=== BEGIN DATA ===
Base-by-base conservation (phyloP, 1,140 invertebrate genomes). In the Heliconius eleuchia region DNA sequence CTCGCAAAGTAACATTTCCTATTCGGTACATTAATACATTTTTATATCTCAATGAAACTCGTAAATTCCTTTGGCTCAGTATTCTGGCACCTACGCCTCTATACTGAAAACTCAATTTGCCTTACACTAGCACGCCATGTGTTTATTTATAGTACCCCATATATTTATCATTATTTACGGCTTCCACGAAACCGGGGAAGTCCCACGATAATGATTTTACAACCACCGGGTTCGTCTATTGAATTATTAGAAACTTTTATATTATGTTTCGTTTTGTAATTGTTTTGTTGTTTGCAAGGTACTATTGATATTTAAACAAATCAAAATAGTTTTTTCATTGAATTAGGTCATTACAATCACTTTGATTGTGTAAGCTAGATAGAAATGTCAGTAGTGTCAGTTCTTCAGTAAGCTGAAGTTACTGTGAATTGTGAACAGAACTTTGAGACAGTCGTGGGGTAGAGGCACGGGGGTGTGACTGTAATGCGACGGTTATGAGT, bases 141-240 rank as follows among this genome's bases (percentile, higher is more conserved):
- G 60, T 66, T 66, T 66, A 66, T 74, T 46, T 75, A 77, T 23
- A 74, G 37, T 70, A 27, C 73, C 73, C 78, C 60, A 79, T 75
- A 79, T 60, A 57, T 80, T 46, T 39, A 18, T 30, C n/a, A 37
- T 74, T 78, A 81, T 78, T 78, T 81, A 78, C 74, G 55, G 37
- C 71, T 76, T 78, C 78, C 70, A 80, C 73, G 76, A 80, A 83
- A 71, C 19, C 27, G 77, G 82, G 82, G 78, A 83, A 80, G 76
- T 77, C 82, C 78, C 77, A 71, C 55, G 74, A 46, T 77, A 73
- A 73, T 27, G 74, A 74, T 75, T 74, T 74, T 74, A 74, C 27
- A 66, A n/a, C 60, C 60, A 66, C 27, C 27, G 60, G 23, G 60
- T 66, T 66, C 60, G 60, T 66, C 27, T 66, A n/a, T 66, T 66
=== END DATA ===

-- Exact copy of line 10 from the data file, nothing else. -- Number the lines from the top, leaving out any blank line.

- A 66, A n/a, C 60, C 60, A 66, C 27, C 27, G 60, G 23, G 60